Education A Low Priority For Aussies More Concerned With Cost Of Living Forethought Study Reveals

Education A Low Priority For Aussies More Concerned With Cost Of Living Forethought Study Reveals
B&T Magazine
Edited by B&T Magazine



Marketing advisory, strategy, and analytics company Forethought have revealed that only 3.3 per cent of Australians ranked education as the top priority for the Federal budget, falling well behind areas such as cost of living (53 per cent), healthcare (13 per cent), and housing (13 per cent).

When it comes to education in particular, universities are just not a funding priority, with only 14 per cent of Australians thinking it should be, compared with schools (44 per cent) and childcare (29 per cent) which take the top spots.

The research, conducted in March this year, follows the release of the Australian Universities Accord on 25 February: a 12-month review of Australia’s higher education system, led by a panel of eminent Australians and chaired by Professor Mary O’Kane AC. The Government invested $2.7 million to deliver the Accord with the objective of devising recommendations and performance targets that will improve the quality, accessibility, affordability and sustainability of higher education.

Forethought’s research uncovers just how much Australians fundamentally disagree with a core focus of the Accord’s findings: to increase the participation rates in higher education in Australia. Only 19 per cent of Australians agreed that more workers need degrees. Instead, the research found that Australians would prefer to increase the quality of teaching and learning, provide greater financial assistance for students’ cost of living while studying, and minimise the impact of study debt for students after graduating.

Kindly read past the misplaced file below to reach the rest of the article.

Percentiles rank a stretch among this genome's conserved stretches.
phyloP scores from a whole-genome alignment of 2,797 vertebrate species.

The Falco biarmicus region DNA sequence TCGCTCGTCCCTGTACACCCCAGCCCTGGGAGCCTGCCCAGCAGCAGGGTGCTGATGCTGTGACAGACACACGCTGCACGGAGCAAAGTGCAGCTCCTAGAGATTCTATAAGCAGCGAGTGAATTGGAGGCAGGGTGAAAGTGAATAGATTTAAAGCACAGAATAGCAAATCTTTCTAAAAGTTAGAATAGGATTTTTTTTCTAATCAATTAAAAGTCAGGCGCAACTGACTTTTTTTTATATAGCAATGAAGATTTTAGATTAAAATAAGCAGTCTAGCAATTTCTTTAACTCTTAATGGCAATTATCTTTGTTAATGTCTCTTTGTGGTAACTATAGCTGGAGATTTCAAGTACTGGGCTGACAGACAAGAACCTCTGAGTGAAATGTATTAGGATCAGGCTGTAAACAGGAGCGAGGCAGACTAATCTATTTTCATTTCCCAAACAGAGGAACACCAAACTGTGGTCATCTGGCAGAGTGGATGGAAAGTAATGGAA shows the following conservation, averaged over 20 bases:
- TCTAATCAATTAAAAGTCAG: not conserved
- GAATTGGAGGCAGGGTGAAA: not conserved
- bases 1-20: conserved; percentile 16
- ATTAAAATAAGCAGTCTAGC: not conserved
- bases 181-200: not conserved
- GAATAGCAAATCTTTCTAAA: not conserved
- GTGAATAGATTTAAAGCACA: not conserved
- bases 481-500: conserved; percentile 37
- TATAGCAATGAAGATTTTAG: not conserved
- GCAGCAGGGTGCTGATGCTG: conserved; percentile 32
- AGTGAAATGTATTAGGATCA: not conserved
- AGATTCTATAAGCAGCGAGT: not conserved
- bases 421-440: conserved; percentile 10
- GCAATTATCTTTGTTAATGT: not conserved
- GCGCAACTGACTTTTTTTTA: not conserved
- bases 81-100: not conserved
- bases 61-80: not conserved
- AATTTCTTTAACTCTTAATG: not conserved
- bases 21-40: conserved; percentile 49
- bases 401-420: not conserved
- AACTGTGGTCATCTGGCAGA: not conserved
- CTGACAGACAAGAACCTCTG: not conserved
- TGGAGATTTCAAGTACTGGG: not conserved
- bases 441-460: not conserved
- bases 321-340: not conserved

“There are many important recommendations in the Accord, but now it comes down to where the priorities lie and where upcoming budgets will allocate spend. Our research highlights a real challenge for Jason Clare and the sector, in that everyday Australians don’t think investing in higher ed is as important as other areas. Heading into an election year, increasing investment in higher ed would be a hard sell. Additionally, where investment is made, Australians would prefer to see a focus on the quality of the higher education offer and minimisation of the increasing financial burden for students,” said Forethought director of education Rebekah Antonucci.

“The challenge extends to universities themselves and the perception of the sector: Australians are sceptical about university spending. We found that many don’t believe universities are under financial strain or that they allocate their money in the right areas. They were also significantly less trusted than TAFEs as a collective. This highlights that it’s not just a job for Government, but for universities themselves to be better at demonstrating the value and impact of their programs”.




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